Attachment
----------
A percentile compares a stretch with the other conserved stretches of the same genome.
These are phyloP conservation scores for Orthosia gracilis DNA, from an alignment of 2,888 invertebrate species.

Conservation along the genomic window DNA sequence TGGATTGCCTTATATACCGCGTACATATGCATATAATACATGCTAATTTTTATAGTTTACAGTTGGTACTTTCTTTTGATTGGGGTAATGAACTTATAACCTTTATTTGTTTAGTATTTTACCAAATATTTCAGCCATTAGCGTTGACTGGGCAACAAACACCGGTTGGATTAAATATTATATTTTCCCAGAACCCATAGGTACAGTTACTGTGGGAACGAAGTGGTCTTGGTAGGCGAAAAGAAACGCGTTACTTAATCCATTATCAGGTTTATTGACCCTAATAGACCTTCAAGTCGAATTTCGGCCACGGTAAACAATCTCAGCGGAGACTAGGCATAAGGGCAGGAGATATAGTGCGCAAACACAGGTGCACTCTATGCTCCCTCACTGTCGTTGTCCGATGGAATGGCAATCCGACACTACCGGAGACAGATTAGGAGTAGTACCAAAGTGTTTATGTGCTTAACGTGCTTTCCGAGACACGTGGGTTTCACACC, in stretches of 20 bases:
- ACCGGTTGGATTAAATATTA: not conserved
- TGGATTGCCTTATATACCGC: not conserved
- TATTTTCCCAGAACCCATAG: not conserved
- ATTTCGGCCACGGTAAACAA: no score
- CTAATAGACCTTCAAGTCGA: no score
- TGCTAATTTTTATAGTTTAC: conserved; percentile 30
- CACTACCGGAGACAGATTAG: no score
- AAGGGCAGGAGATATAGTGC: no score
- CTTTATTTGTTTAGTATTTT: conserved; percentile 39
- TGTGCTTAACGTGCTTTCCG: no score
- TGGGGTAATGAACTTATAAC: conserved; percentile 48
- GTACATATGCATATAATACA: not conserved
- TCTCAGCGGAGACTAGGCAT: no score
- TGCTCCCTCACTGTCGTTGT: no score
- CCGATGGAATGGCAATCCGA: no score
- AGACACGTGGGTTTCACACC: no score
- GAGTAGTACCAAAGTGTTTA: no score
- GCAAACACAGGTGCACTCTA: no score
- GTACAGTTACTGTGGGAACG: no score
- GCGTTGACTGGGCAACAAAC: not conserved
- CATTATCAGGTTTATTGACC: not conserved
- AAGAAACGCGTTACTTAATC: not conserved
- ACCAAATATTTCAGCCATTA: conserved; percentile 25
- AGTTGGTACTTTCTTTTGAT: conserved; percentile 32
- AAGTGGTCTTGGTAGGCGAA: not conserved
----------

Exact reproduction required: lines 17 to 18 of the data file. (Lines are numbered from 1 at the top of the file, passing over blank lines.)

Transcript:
- TGCTCCCTCACTGTCGTTGT: no score
- CCGATGGAATGGCAATCCGA: no score